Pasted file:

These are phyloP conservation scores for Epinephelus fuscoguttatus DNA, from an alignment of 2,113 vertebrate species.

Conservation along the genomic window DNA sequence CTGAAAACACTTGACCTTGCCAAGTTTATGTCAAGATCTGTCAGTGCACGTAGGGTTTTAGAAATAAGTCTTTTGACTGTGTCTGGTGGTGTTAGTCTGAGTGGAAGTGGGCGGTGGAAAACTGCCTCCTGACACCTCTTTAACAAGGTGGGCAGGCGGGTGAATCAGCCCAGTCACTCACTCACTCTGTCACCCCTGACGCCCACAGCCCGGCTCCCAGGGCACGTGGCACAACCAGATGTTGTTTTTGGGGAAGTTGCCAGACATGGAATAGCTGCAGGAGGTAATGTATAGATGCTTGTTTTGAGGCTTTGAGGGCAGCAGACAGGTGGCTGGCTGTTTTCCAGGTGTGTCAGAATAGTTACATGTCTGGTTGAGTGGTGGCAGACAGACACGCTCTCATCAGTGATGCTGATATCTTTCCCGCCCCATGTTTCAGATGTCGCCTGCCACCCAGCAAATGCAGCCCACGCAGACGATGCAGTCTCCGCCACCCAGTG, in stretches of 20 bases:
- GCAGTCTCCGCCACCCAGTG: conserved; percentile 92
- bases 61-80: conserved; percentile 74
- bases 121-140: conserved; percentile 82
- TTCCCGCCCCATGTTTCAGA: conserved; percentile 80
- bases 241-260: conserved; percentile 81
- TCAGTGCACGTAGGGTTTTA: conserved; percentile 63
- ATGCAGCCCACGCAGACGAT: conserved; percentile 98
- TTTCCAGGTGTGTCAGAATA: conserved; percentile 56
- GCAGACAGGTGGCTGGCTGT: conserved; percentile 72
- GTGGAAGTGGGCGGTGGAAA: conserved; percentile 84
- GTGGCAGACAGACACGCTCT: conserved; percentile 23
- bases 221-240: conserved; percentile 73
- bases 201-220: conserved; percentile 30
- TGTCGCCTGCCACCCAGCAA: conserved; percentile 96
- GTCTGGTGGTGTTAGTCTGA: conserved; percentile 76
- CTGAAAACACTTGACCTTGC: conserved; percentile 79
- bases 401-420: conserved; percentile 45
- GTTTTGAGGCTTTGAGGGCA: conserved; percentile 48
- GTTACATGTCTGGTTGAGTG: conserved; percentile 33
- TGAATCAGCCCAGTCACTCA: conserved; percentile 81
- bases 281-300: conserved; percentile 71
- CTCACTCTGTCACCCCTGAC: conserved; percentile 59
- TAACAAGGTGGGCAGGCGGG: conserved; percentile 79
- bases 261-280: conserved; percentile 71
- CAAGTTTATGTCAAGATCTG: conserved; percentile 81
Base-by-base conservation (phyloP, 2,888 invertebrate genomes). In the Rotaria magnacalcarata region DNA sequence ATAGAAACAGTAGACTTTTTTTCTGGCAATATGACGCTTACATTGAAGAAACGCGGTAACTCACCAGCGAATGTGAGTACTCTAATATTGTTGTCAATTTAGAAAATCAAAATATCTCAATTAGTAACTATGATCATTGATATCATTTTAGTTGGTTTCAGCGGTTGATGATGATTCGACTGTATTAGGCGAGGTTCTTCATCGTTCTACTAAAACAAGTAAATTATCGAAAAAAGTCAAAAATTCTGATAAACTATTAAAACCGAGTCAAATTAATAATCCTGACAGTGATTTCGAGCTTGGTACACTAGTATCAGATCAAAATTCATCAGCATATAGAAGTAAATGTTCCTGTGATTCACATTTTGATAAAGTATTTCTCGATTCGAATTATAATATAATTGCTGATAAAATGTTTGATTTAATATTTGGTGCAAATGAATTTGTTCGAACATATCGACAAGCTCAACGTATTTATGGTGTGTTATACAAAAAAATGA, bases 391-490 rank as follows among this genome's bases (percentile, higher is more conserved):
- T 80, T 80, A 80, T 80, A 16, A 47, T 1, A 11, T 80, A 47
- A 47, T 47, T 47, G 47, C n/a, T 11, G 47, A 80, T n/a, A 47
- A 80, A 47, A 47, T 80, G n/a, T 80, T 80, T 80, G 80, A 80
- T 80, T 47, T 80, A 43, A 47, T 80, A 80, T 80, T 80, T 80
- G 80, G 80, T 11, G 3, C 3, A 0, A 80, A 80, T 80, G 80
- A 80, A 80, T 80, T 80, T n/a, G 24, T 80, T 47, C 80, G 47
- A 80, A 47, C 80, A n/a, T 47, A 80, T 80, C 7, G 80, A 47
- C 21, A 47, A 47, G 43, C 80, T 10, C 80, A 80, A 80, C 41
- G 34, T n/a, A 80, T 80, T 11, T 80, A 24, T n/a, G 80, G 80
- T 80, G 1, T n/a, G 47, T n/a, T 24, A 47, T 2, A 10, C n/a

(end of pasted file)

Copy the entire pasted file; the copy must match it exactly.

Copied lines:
These are phyloP conservation scores for Epinephelus fuscoguttatus DNA, from an alignment of 2,113 vertebrate species.

Conservation along the genomic window DNA sequence CTGAAAACACTTGACCTTGCCAAGTTTATGTCAAGATCTGTCAGTGCACGTAGGGTTTTAGAAATAAGTCTTTTGACTGTGTCTGGTGGTGTTAGTCTGAGTGGAAGTGGGCGGTGGAAAACTGCCTCCTGACACCTCTTTAACAAGGTGGGCAGGCGGGTGAATCAGCCCAGTCACTCACTCACTCTGTCACCCCTGACGCCCACAGCCCGGCTCCCAGGGCACGTGGCACAACCAGATGTTGTTTTTGGGGAAGTTGCCAGACATGGAATAGCTGCAGGAGGTAATGTATAGATGCTTGTTTTGAGGCTTTGAGGGCAGCAGACAGGTGGCTGGCTGTTTTCCAGGTGTGTCAGAATAGTTACATGTCTGGTTGAGTGGTGGCAGACAGACACGCTCTCATCAGTGATGCTGATATCTTTCCCGCCCCATGTTTCAGATGTCGCCTGCCACCCAGCAAATGCAGCCCACGCAGACGATGCAGTCTCCGCCACCCAGTG, in stretches of 20 bases:
- GCAGTCTCCGCCACCCAGTG: conserved; percentile 92
- bases 61-80: conserved; percentile 74
- bases 121-140: conserved; percentile 82
- TTCCCGCCCCATGTTTCAGA: conserved; percentile 80
- bases 241-260: conserved; percentile 81
- TCAGTGCACGTAGGGTTTTA: conserved; percentile 63
- ATGCAGCCCACGCAGACGAT: conserved; percentile 98
- TTTCCAGGTGTGTCAGAATA: conserved; percentile 56
- GCAGACAGGTGGCTGGCTGT: conserved; percentile 72
- GTGGAAGTGGGCGGTGGAAA: conserved; percentile 84
- GTGGCAGACAGACACGCTCT: conserved; percentile 23
- bases 221-240: conserved; percentile 73
- bases 201-220: conserved; percentile 30
- TGTCGCCTGCCACCCAGCAA: conserved; percentile 96
- GTCTGGTGGTGTTAGTCTGA: conserved; percentile 76
- CTGAAAACACTTGACCTTGC: conserved; percentile 79
- bases 401-420: conserved; percentile 45
- GTTTTGAGGCTTTGAGGGCA: conserved; percentile 48
- GTTACATGTCTGGTTGAGTG: conserved; percentile 33
- TGAATCAGCCCAGTCACTCA: conserved; percentile 81
- bases 281-300: conserved; percentile 71
- CTCACTCTGTCACCCCTGAC: conserved; percentile 59
- TAACAAGGTGGGCAGGCGGG: conserved; percentile 79
- bases 261-280: conserved; percentile 71
- CAAGTTTATGTCAAGATCTG: conserved; percentile 81
Base-by-base conservation (phyloP, 2,888 invertebrate genomes). In the Rotaria magnacalcarata region DNA sequence ATAGAAACAGTAGACTTTTTTTCTGGCAATATGACGCTTACATTGAAGAAACGCGGTAACTCACCAGCGAATGTGAGTACTCTAATATTGTTGTCAATTTAGAAAATCAAAATATCTCAATTAGTAACTATGATCATTGATATCATTTTAGTTGGTTTCAGCGGTTGATGATGATTCGACTGTATTAGGCGAGGTTCTTCATCGTTCTACTAAAACAAGTAAATTATCGAAAAAAGTCAAAAATTCTGATAAACTATTAAAACCGAGTCAAATTAATAATCCTGACAGTGATTTCGAGCTTGGTACACTAGTATCAGATCAAAATTCATCAGCATATAGAAGTAAATGTTCCTGTGATTCACATTTTGATAAAGTATTTCTCGATTCGAATTATAATATAATTGCTGATAAAATGTTTGATTTAATATTTGGTGCAAATGAATTTGTTCGAACATATCGACAAGCTCAACGTATTTATGGTGTGTTATACAAAAAAATGA, bases 391-490 rank as follows among this genome's bases (percentile, higher is more conserved):
- T 80, T 80, A 80, T 80, A 16, A 47, T 1, A 11, T 80, A 47
- A 47, T 47, T 47, G 47, C n/a, T 11, G 47, A 80, T n/a, A 47
- A 80, A 47, A 47, T 80, G n/a, T 80, T 80, T 80, G 80, A 80
- T 80, T 47, T 80, A 43, A 47, T 80, A 80, T 80, T 80, T 80
- G 80, G 80, T 11, G 3, C 3, A 0, A 80, A 80, T 80, G 80
- A 80, A 80, T 80, T 80, T n/a, G 24, T 80, T 47, C 80, G 47
- A 80, A 47, C 80, A n/a, T 47, A 80, T 80, C 7, G 80, A 47
- C 21, A 47, A 47, G 43, C 80, T 10, C 80, A 80, A 80, C 41
- G 34, T n/a, A 80, T 80, T 11, T 80, A 24, T n/a, G 80, G 80
- T 80, G 1, T n/a, G 47, T n/a, T 24, A 47, T 2, A 10, C n/a